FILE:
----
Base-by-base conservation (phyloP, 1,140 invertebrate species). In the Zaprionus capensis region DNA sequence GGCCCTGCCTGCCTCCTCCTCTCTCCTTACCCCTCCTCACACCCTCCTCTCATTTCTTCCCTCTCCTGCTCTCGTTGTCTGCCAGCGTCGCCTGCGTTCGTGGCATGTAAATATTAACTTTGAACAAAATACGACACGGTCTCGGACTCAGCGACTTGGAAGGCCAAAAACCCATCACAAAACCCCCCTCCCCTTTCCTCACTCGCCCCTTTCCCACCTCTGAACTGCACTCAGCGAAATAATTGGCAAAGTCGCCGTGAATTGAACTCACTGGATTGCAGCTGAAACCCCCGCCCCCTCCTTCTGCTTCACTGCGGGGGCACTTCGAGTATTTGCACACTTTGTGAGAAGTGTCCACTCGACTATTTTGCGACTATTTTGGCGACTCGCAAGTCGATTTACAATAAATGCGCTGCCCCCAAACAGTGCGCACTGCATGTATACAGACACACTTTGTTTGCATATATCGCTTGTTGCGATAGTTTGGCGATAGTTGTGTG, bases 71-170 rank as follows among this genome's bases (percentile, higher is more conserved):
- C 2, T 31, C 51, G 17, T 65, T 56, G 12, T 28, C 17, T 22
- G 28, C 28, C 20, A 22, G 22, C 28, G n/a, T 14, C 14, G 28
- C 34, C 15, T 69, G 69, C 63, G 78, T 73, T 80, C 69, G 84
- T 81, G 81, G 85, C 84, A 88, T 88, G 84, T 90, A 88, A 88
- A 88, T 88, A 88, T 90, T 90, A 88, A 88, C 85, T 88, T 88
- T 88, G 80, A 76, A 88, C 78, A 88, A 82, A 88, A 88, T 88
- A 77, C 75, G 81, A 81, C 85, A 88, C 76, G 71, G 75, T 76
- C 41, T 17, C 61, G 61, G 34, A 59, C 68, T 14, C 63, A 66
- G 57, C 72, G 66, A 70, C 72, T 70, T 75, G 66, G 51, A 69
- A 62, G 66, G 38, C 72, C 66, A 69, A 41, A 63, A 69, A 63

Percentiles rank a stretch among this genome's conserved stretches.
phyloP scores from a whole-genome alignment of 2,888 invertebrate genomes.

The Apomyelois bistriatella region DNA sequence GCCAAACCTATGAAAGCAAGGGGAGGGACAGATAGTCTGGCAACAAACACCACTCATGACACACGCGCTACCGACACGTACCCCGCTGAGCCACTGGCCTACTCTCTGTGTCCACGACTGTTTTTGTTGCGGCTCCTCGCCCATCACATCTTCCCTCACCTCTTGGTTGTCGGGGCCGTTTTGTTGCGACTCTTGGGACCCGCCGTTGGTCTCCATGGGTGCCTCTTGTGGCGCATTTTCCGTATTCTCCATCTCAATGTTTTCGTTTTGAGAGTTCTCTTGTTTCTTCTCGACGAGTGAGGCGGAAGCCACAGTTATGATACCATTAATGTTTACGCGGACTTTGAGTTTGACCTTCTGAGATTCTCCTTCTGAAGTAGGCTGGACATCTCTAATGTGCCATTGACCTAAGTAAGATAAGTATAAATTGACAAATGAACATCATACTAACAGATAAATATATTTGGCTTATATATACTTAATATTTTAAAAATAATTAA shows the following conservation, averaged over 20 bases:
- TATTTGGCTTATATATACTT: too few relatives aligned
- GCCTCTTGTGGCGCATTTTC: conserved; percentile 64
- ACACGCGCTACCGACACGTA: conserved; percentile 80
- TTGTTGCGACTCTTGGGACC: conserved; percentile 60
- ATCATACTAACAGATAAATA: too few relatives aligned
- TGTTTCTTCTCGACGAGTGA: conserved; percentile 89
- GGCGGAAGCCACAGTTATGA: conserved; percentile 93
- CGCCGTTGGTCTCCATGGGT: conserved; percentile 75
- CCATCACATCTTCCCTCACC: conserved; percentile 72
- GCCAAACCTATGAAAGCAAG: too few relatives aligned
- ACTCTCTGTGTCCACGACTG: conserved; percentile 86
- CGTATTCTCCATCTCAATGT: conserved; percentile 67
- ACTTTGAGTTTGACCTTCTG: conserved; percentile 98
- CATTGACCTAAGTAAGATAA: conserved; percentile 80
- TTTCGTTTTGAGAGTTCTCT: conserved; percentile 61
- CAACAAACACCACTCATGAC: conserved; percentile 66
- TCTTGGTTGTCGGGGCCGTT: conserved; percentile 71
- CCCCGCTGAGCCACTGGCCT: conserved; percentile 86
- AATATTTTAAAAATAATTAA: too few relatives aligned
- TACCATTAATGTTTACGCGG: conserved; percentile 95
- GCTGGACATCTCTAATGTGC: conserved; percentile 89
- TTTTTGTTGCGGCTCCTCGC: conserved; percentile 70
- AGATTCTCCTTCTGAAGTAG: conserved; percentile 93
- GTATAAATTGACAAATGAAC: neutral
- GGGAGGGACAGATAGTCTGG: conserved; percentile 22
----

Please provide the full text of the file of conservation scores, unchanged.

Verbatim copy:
Base-by-base conservation (phyloP, 1,140 invertebrate species). In the Zaprionus capensis region DNA sequence GGCCCTGCCTGCCTCCTCCTCTCTCCTTACCCCTCCTCACACCCTCCTCTCATTTCTTCCCTCTCCTGCTCTCGTTGTCTGCCAGCGTCGCCTGCGTTCGTGGCATGTAAATATTAACTTTGAACAAAATACGACACGGTCTCGGACTCAGCGACTTGGAAGGCCAAAAACCCATCACAAAACCCCCCTCCCCTTTCCTCACTCGCCCCTTTCCCACCTCTGAACTGCACTCAGCGAAATAATTGGCAAAGTCGCCGTGAATTGAACTCACTGGATTGCAGCTGAAACCCCCGCCCCCTCCTTCTGCTTCACTGCGGGGGCACTTCGAGTATTTGCACACTTTGTGAGAAGTGTCCACTCGACTATTTTGCGACTATTTTGGCGACTCGCAAGTCGATTTACAATAAATGCGCTGCCCCCAAACAGTGCGCACTGCATGTATACAGACACACTTTGTTTGCATATATCGCTTGTTGCGATAGTTTGGCGATAGTTGTGTG, bases 71-170 rank as follows among this genome's bases (percentile, higher is more conserved):
- C 2, T 31, C 51, G 17, T 65, T 56, G 12, T 28, C 17, T 22
- G 28, C 28, C 20, A 22, G 22, C 28, G n/a, T 14, C 14, G 28
- C 34, C 15, T 69, G 69, C 63, G 78, T 73, T 80, C 69, G 84
- T 81, G 81, G 85, C 84, A 88, T 88, G 84, T 90, A 88, A 88
- A 88, T 88, A 88, T 90, T 90, A 88, A 88, C 85, T 88, T 88
- T 88, G 80, A 76, A 88, C 78, A 88, A 82, A 88, A 88, T 88
- A 77, C 75, G 81, A 81, C 85, A 88, C 76, G 71, G 75, T 76
- C 41, T 17, C 61, G 61, G 34, A 59, C 68, T 14, C 63, A 66
- G 57, C 72, G 66, A 70, C 72, T 70, T 75, G 66, G 51, A 69
- A 62, G 66, G 38, C 72, C 66, A 69, A 41, A 63, A 69, A 63

Percentiles rank a stretch among this genome's conserved stretches.
phyloP scores from a whole-genome alignment of 2,888 invertebrate genomes.

The Apomyelois bistriatella region DNA sequence GCCAAACCTATGAAAGCAAGGGGAGGGACAGATAGTCTGGCAACAAACACCACTCATGACACACGCGCTACCGACACGTACCCCGCTGAGCCACTGGCCTACTCTCTGTGTCCACGACTGTTTTTGTTGCGGCTCCTCGCCCATCACATCTTCCCTCACCTCTTGGTTGTCGGGGCCGTTTTGTTGCGACTCTTGGGACCCGCCGTTGGTCTCCATGGGTGCCTCTTGTGGCGCATTTTCCGTATTCTCCATCTCAATGTTTTCGTTTTGAGAGTTCTCTTGTTTCTTCTCGACGAGTGAGGCGGAAGCCACAGTTATGATACCATTAATGTTTACGCGGACTTTGAGTTTGACCTTCTGAGATTCTCCTTCTGAAGTAGGCTGGACATCTCTAATGTGCCATTGACCTAAGTAAGATAAGTATAAATTGACAAATGAACATCATACTAACAGATAAATATATTTGGCTTATATATACTTAATATTTTAAAAATAATTAA shows the following conservation, averaged over 20 bases:
- TATTTGGCTTATATATACTT: too few relatives aligned
- GCCTCTTGTGGCGCATTTTC: conserved; percentile 64
- ACACGCGCTACCGACACGTA: conserved; percentile 80
- TTGTTGCGACTCTTGGGACC: conserved; percentile 60
- ATCATACTAACAGATAAATA: too few relatives aligned
- TGTTTCTTCTCGACGAGTGA: conserved; percentile 89
- GGCGGAAGCCACAGTTATGA: conserved; percentile 93
- CGCCGTTGGTCTCCATGGGT: conserved; percentile 75
- CCATCACATCTTCCCTCACC: conserved; percentile 72
- GCCAAACCTATGAAAGCAAG: too few relatives aligned
- ACTCTCTGTGTCCACGACTG: conserved; percentile 86
- CGTATTCTCCATCTCAATGT: conserved; percentile 67
- ACTTTGAGTTTGACCTTCTG: conserved; percentile 98
- CATTGACCTAAGTAAGATAA: conserved; percentile 80
- TTTCGTTTTGAGAGTTCTCT: conserved; percentile 61
- CAACAAACACCACTCATGAC: conserved; percentile 66
- TCTTGGTTGTCGGGGCCGTT: conserved; percentile 71
- CCCCGCTGAGCCACTGGCCT: conserved; percentile 86
- AATATTTTAAAAATAATTAA: too few relatives aligned
- TACCATTAATGTTTACGCGG: conserved; percentile 95
- GCTGGACATCTCTAATGTGC: conserved; percentile 89
- TTTTTGTTGCGGCTCCTCGC: conserved; percentile 70
- AGATTCTCCTTCTGAAGTAG: conserved; percentile 93
- GTATAAATTGACAAATGAAC: neutral
- GGGAGGGACAGATAGTCTGG: conserved; percentile 22